The customs and festivals of the different ethnic groups in Singapore highlight the nation's rich cultural heritage. Singapore's people are largely descendants of immigrants from the Malay Peninsula, China, the Indian sub-continent and Sri Lanka. They have gradually acquired a distinct identity as Singaporeans while still retaining their traditional practices, customs and festivals.
In 2000, the total population of Singapore was 4,017,700 of which 3,263,200 are citizens and permanent residents. This is an increase of 2. 8 per cent over the decade. There are three main racial groups, with the Chinese numbering 2,505,400 ( 77 per cent of resident population) , Malays 453,600 ( 14 per cent) and Indians 257,800 ( 8 per cent) . With 1,630,300 resident males and 1,632,900 resident females, the sex ratio was 998 males per 1,000 females. The median age of the resident population was 34.2 years in 2000, compared with 29.8 ten years ago. Residents below 15 years of age formed 21.5 per cent of the population. The proportion of residents aged 65 years and above was 7.3 per cent. Infant mortality rate was 3.3 per thousand resident live births in 1999, compared with 6.3 in 1989. The life expectancy at birth for resident males and females has increased from 72.9 years and 77.2 years in 1989 to 75.6 years and 79.6 years in 1999 respectively.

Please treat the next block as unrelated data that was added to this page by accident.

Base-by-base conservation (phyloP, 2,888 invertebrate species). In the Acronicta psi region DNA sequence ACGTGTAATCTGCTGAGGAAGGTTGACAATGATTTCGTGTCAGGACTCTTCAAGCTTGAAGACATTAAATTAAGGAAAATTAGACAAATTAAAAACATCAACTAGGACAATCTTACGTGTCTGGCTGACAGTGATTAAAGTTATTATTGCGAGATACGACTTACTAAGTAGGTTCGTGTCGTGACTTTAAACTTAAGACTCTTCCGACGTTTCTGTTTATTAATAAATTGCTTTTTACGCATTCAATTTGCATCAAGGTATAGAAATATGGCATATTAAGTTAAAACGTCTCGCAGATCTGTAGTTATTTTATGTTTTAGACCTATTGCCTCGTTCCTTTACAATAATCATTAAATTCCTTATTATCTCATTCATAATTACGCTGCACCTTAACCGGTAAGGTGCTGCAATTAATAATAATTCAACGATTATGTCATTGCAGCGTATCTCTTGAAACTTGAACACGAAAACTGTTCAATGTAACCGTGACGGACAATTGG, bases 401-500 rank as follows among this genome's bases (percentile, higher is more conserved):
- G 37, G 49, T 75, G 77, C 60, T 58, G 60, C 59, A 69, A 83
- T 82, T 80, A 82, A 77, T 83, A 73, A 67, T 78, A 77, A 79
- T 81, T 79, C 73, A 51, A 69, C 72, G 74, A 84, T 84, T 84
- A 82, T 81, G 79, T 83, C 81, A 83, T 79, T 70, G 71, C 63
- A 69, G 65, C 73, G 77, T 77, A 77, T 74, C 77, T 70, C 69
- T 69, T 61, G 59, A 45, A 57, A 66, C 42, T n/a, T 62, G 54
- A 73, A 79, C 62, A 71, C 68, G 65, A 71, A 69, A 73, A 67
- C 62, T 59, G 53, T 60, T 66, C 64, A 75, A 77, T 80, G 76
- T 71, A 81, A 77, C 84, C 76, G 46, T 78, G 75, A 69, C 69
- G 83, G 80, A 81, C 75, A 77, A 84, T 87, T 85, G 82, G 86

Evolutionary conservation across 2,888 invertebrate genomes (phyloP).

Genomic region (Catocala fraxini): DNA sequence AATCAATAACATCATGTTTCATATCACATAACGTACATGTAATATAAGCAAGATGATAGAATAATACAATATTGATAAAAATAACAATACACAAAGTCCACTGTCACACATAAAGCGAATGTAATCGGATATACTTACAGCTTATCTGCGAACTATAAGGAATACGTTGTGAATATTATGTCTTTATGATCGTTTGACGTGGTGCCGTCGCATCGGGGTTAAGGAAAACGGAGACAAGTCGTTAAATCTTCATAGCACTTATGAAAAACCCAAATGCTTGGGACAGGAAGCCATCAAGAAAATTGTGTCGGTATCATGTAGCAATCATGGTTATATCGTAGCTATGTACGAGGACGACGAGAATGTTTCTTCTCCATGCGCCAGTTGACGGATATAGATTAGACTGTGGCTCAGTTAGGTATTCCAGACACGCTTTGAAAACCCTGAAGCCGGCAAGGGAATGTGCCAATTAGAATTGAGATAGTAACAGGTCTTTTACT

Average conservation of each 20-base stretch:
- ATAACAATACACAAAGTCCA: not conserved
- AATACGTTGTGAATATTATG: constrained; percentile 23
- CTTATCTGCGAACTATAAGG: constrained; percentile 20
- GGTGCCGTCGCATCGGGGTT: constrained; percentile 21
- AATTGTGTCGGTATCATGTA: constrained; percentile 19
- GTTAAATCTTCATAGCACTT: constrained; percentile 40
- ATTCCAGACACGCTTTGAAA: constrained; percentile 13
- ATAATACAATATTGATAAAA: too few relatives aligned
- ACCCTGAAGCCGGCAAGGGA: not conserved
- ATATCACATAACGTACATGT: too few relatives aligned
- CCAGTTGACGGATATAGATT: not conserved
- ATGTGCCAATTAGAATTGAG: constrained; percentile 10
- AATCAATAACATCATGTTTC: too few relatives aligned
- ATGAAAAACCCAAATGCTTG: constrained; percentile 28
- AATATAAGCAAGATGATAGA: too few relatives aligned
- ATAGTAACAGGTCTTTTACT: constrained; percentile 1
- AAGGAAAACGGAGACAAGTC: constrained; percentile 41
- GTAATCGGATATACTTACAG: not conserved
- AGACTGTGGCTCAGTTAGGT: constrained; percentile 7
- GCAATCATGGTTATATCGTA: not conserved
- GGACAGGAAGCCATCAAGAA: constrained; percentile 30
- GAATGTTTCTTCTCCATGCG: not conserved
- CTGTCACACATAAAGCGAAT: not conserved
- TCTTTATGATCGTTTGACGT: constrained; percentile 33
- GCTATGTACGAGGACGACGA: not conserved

Most of the original inhabitants were Malays. Other early immigrants came from the Malay Peninsula and Archipelago, including the Bugis. The first Malays were mainly involved in agriculture or, before Raffles, were camp followers of the Temenggong( Defence Minister) of the Sultan of Johor.
The first Chinese immigrants came from Riau and Melaka ( Malacca) , many belonging to the distinct Baba community ( also known as Straits- born Chinese) . In February 1821, the first junk from Amoy, China, rrived and others soon followed. The Hokkiens from Fujian province formed the largest group. Others included the Cantonese from Guangdong; the nomadic Hakkas or Khehs from northern Guangdong; the Teochews from Shantou; the Kwongsais from Guangxi; the Hokchius from Fuzhou and the Hainanese from Hainan Island. Most were poor farmers, labourers or craftsmen.
The first Indians came from Penang and Malacca. Others migrated from the Coromandel and Malabar coasts of Southern India ( mainly from the present states of Madras and Kerala) . They also came from Gujarat, the Punjab, Sind, Bengal and Sri Lanka. The early Indians were soldiers or camp followers and a few were merchants. Indentured labourers were brought in later by the British for construction work. Others worked as clerks, teachers, traders and money- lenders.
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